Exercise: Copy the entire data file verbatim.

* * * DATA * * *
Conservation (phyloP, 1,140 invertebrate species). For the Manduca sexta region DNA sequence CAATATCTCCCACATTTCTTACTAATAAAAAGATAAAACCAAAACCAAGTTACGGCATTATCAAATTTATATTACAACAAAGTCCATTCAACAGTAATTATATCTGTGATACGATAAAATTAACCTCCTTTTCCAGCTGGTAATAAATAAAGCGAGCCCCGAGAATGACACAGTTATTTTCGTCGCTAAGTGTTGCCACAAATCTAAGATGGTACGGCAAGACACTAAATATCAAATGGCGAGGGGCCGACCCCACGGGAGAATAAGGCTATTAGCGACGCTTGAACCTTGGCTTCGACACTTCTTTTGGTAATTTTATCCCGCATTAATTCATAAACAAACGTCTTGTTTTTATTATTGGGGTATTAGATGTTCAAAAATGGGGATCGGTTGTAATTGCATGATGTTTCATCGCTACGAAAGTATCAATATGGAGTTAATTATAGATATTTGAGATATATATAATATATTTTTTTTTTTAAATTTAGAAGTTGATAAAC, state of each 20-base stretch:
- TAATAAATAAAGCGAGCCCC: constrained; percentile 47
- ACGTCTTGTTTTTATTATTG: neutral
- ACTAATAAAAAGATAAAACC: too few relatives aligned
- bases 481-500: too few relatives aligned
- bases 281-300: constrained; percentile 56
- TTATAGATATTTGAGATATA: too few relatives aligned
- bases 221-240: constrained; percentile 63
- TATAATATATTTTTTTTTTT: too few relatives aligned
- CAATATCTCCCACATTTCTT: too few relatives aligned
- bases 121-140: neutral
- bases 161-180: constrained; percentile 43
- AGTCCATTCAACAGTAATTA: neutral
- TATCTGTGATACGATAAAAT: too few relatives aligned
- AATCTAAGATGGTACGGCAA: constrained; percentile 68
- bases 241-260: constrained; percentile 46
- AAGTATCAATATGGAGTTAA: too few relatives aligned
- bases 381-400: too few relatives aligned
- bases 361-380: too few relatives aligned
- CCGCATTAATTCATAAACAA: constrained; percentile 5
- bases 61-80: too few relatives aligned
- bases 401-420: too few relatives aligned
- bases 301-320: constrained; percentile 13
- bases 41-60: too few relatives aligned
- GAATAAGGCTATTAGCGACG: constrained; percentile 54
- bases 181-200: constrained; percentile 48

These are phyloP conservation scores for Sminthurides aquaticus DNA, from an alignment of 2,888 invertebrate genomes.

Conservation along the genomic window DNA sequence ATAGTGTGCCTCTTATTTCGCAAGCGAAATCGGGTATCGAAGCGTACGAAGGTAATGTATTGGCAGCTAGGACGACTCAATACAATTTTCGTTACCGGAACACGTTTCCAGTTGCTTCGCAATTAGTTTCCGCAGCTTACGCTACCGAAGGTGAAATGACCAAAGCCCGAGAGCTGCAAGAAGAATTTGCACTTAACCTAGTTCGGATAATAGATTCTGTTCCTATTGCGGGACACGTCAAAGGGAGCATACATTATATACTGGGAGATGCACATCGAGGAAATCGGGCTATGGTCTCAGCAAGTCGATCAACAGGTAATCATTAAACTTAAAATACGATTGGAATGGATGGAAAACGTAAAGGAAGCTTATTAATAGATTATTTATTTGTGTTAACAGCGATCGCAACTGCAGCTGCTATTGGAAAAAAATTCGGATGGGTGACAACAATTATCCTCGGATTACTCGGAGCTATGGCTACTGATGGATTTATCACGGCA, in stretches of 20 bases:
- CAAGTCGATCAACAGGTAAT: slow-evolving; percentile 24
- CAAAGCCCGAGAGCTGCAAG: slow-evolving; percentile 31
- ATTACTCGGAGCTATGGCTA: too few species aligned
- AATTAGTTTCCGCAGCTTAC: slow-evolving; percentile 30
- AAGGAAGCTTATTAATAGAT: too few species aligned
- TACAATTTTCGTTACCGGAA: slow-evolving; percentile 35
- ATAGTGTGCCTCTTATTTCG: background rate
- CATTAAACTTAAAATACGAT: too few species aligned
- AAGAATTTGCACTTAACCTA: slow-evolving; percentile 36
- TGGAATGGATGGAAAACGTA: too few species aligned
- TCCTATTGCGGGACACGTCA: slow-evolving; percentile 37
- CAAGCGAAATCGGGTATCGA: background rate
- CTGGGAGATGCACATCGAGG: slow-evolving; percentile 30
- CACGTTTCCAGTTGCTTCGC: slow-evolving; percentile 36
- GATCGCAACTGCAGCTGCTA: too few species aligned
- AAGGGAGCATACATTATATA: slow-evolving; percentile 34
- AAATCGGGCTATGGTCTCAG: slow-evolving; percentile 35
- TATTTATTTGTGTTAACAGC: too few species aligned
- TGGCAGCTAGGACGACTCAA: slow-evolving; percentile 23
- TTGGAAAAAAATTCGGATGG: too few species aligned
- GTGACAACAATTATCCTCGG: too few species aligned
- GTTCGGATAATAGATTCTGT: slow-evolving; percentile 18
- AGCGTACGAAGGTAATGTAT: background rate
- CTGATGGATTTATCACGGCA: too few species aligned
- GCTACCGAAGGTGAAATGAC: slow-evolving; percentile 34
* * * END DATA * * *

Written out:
Conservation (phyloP, 1,140 invertebrate species). For the Manduca sexta region DNA sequence CAATATCTCCCACATTTCTTACTAATAAAAAGATAAAACCAAAACCAAGTTACGGCATTATCAAATTTATATTACAACAAAGTCCATTCAACAGTAATTATATCTGTGATACGATAAAATTAACCTCCTTTTCCAGCTGGTAATAAATAAAGCGAGCCCCGAGAATGACACAGTTATTTTCGTCGCTAAGTGTTGCCACAAATCTAAGATGGTACGGCAAGACACTAAATATCAAATGGCGAGGGGCCGACCCCACGGGAGAATAAGGCTATTAGCGACGCTTGAACCTTGGCTTCGACACTTCTTTTGGTAATTTTATCCCGCATTAATTCATAAACAAACGTCTTGTTTTTATTATTGGGGTATTAGATGTTCAAAAATGGGGATCGGTTGTAATTGCATGATGTTTCATCGCTACGAAAGTATCAATATGGAGTTAATTATAGATATTTGAGATATATATAATATATTTTTTTTTTTAAATTTAGAAGTTGATAAAC, state of each 20-base stretch:
- TAATAAATAAAGCGAGCCCC: constrained; percentile 47
- ACGTCTTGTTTTTATTATTG: neutral
- ACTAATAAAAAGATAAAACC: too few relatives aligned
- bases 481-500: too few relatives aligned
- bases 281-300: constrained; percentile 56
- TTATAGATATTTGAGATATA: too few relatives aligned
- bases 221-240: constrained; percentile 63
- TATAATATATTTTTTTTTTT: too few relatives aligned
- CAATATCTCCCACATTTCTT: too few relatives aligned
- bases 121-140: neutral
- bases 161-180: constrained; percentile 43
- AGTCCATTCAACAGTAATTA: neutral
- TATCTGTGATACGATAAAAT: too few relatives aligned
- AATCTAAGATGGTACGGCAA: constrained; percentile 68
- bases 241-260: constrained; percentile 46
- AAGTATCAATATGGAGTTAA: too few relatives aligned
- bases 381-400: too few relatives aligned
- bases 361-380: too few relatives aligned
- CCGCATTAATTCATAAACAA: constrained; percentile 5
- bases 61-80: too few relatives aligned
- bases 401-420: too few relatives aligned
- bases 301-320: constrained; percentile 13
- bases 41-60: too few relatives aligned
- GAATAAGGCTATTAGCGACG: constrained; percentile 54
- bases 181-200: constrained; percentile 48

These are phyloP conservation scores for Sminthurides aquaticus DNA, from an alignment of 2,888 invertebrate genomes.

Conservation along the genomic window DNA sequence ATAGTGTGCCTCTTATTTCGCAAGCGAAATCGGGTATCGAAGCGTACGAAGGTAATGTATTGGCAGCTAGGACGACTCAATACAATTTTCGTTACCGGAACACGTTTCCAGTTGCTTCGCAATTAGTTTCCGCAGCTTACGCTACCGAAGGTGAAATGACCAAAGCCCGAGAGCTGCAAGAAGAATTTGCACTTAACCTAGTTCGGATAATAGATTCTGTTCCTATTGCGGGACACGTCAAAGGGAGCATACATTATATACTGGGAGATGCACATCGAGGAAATCGGGCTATGGTCTCAGCAAGTCGATCAACAGGTAATCATTAAACTTAAAATACGATTGGAATGGATGGAAAACGTAAAGGAAGCTTATTAATAGATTATTTATTTGTGTTAACAGCGATCGCAACTGCAGCTGCTATTGGAAAAAAATTCGGATGGGTGACAACAATTATCCTCGGATTACTCGGAGCTATGGCTACTGATGGATTTATCACGGCA, in stretches of 20 bases:
- CAAGTCGATCAACAGGTAAT: slow-evolving; percentile 24
- CAAAGCCCGAGAGCTGCAAG: slow-evolving; percentile 31
- ATTACTCGGAGCTATGGCTA: too few species aligned
- AATTAGTTTCCGCAGCTTAC: slow-evolving; percentile 30
- AAGGAAGCTTATTAATAGAT: too few species aligned
- TACAATTTTCGTTACCGGAA: slow-evolving; percentile 35
- ATAGTGTGCCTCTTATTTCG: background rate
- CATTAAACTTAAAATACGAT: too few species aligned
- AAGAATTTGCACTTAACCTA: slow-evolving; percentile 36
- TGGAATGGATGGAAAACGTA: too few species aligned
- TCCTATTGCGGGACACGTCA: slow-evolving; percentile 37
- CAAGCGAAATCGGGTATCGA: background rate
- CTGGGAGATGCACATCGAGG: slow-evolving; percentile 30
- CACGTTTCCAGTTGCTTCGC: slow-evolving; percentile 36
- GATCGCAACTGCAGCTGCTA: too few species aligned
- AAGGGAGCATACATTATATA: slow-evolving; percentile 34
- AAATCGGGCTATGGTCTCAG: slow-evolving; percentile 35
- TATTTATTTGTGTTAACAGC: too few species aligned
- TGGCAGCTAGGACGACTCAA: slow-evolving; percentile 23
- TTGGAAAAAAATTCGGATGG: too few species aligned
- GTGACAACAATTATCCTCGG: too few species aligned
- GTTCGGATAATAGATTCTGT: slow-evolving; percentile 18
- AGCGTACGAAGGTAATGTAT: background rate
- CTGATGGATTTATCACGGCA: too few species aligned
- GCTACCGAAGGTGAAATGAC: slow-evolving; percentile 34